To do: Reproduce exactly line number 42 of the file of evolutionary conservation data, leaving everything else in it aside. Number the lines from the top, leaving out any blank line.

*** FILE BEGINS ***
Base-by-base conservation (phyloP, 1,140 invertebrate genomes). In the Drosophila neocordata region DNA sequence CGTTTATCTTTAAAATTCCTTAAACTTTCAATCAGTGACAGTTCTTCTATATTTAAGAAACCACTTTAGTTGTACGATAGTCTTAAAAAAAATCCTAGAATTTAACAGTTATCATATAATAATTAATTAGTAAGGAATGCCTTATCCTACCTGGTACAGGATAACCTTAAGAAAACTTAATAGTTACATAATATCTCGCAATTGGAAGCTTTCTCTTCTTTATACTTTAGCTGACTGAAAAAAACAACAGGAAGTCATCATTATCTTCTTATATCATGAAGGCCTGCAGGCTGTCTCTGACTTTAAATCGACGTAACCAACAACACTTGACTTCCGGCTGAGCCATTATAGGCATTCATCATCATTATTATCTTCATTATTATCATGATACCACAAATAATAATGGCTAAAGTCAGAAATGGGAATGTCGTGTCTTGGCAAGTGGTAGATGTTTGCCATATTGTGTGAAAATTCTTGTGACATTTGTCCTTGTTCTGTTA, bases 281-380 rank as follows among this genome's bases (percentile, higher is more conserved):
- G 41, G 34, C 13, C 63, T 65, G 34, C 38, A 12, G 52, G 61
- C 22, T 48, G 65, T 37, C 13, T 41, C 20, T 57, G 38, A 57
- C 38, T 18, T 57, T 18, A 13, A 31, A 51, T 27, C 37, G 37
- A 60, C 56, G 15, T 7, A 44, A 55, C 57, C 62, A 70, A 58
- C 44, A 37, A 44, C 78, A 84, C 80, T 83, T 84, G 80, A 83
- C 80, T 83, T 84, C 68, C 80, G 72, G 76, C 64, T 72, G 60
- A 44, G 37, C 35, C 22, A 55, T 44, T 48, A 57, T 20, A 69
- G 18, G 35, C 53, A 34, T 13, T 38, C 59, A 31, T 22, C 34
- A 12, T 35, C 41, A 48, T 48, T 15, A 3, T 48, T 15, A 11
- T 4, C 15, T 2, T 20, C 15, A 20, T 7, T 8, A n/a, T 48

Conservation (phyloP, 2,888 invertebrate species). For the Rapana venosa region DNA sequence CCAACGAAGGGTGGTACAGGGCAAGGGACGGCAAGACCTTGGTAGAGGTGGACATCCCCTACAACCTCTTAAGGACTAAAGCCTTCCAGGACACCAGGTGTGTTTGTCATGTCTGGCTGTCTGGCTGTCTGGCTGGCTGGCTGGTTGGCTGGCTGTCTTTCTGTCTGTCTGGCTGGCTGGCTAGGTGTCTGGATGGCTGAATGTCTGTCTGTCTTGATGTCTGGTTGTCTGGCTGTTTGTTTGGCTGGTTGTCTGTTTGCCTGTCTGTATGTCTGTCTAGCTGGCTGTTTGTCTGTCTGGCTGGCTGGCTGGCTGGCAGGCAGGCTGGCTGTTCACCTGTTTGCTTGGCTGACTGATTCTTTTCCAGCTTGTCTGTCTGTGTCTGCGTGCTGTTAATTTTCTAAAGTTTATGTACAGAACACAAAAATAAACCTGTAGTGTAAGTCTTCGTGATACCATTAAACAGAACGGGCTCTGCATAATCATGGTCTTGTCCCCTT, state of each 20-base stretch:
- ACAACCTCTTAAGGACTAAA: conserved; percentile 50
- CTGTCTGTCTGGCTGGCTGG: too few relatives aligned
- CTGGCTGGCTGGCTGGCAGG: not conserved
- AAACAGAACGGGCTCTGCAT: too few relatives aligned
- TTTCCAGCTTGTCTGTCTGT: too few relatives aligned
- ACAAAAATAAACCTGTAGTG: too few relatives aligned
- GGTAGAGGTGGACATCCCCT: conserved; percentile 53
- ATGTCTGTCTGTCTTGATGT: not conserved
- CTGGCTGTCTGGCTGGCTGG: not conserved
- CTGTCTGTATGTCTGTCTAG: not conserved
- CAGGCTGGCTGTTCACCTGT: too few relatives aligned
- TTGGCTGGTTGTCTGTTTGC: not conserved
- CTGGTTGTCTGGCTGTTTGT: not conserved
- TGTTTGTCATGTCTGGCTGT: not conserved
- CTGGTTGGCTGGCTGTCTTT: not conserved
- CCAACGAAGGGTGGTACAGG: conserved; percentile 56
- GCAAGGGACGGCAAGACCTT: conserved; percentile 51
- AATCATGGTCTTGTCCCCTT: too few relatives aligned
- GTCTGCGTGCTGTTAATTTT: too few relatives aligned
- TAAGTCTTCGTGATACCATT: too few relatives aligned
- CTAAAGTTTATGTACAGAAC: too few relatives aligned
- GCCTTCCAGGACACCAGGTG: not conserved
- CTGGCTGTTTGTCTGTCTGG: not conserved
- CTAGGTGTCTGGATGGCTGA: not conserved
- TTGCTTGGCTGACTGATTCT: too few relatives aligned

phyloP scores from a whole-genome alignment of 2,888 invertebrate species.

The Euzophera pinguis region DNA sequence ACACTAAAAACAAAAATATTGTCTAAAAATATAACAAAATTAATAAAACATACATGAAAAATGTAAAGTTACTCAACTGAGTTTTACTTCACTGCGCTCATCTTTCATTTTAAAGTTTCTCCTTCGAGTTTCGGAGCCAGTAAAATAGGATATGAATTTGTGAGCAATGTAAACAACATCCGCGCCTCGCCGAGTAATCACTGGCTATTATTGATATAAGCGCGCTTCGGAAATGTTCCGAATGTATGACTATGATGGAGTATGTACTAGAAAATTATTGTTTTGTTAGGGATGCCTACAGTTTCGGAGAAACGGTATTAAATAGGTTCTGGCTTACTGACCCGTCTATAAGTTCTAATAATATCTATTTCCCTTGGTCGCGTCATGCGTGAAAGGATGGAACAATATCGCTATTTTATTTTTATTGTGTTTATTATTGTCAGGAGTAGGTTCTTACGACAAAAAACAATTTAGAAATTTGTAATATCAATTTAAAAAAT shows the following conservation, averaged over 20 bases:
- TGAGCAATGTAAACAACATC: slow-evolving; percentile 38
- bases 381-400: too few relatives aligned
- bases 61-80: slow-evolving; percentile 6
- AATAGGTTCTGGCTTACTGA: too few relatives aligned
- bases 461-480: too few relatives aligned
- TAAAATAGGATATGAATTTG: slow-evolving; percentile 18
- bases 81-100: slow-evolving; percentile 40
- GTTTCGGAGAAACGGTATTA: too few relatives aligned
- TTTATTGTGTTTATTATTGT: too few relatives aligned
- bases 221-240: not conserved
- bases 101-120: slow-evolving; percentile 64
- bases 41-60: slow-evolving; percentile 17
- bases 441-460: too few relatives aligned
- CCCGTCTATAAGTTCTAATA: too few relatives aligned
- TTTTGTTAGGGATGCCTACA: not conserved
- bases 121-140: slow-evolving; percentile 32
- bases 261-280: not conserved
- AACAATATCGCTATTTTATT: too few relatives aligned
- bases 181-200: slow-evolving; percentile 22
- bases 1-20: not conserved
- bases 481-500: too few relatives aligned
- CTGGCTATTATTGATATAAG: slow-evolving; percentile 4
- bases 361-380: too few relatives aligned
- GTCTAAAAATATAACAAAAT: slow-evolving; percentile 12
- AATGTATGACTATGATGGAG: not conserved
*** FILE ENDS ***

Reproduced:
- bases 61-80: slow-evolving; percentile 6